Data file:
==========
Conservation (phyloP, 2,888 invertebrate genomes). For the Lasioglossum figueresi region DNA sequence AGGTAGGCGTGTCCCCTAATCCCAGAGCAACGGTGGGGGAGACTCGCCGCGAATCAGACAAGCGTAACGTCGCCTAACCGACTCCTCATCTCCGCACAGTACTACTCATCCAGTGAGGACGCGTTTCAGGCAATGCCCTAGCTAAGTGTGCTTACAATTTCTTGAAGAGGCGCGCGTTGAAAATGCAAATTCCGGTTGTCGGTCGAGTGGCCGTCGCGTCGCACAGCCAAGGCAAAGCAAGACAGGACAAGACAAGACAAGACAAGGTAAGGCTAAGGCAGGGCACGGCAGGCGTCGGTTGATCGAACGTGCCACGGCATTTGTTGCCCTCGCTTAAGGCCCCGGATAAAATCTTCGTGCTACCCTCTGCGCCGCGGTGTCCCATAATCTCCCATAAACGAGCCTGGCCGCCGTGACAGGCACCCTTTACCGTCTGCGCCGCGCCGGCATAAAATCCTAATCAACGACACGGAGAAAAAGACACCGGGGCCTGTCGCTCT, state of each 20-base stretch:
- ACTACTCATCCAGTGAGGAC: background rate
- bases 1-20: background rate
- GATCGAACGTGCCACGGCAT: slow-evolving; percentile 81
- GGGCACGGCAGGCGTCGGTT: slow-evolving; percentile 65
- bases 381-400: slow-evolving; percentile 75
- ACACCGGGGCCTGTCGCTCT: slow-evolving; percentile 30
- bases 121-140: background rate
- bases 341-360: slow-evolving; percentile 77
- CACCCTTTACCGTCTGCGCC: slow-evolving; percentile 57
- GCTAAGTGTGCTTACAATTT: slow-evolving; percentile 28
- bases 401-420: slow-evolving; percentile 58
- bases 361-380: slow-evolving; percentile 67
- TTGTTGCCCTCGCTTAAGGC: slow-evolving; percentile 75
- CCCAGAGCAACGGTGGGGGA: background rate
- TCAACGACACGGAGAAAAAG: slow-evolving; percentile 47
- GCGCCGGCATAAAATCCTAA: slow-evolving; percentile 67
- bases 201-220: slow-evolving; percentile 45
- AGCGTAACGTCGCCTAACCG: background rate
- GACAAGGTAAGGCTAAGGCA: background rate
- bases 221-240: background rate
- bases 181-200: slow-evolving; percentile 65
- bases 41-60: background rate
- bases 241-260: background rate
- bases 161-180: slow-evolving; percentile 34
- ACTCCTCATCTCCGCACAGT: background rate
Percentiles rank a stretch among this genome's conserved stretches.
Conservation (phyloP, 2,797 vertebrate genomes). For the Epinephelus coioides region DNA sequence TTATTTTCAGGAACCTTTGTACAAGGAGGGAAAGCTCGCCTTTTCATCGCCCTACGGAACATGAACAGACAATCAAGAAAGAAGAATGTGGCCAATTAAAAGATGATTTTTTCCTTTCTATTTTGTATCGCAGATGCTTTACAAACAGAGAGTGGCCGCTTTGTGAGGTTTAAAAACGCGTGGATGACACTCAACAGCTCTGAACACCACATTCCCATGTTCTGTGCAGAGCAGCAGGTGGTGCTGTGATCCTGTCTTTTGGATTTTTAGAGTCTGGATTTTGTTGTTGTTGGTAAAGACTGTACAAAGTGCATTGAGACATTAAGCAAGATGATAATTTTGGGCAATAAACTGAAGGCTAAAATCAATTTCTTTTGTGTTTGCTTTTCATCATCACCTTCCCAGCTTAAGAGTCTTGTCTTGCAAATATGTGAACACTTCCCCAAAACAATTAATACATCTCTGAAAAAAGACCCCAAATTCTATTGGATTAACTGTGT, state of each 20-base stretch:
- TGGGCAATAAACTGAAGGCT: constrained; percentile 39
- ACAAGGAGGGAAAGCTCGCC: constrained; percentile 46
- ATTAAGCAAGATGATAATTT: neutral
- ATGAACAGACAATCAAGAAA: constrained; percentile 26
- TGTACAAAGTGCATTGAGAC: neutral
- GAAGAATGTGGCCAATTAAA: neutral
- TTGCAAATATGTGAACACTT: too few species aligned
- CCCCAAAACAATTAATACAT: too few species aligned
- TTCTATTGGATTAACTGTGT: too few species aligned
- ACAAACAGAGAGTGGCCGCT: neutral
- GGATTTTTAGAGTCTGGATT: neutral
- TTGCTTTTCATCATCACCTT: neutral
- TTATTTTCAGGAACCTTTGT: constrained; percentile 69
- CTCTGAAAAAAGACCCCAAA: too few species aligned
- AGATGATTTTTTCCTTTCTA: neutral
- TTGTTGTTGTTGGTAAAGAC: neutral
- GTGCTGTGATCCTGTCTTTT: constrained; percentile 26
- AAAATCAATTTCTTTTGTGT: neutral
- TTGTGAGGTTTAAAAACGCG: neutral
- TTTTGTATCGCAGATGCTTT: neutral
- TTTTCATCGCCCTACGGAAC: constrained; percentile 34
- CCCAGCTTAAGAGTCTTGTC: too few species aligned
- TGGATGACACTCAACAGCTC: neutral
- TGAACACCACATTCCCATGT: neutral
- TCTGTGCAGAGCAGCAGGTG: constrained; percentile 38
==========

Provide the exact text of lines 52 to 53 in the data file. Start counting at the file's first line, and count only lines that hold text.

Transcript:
- TGAACACCACATTCCCATGT: neutral
- TCTGTGCAGAGCAGCAGGTG: constrained; percentile 38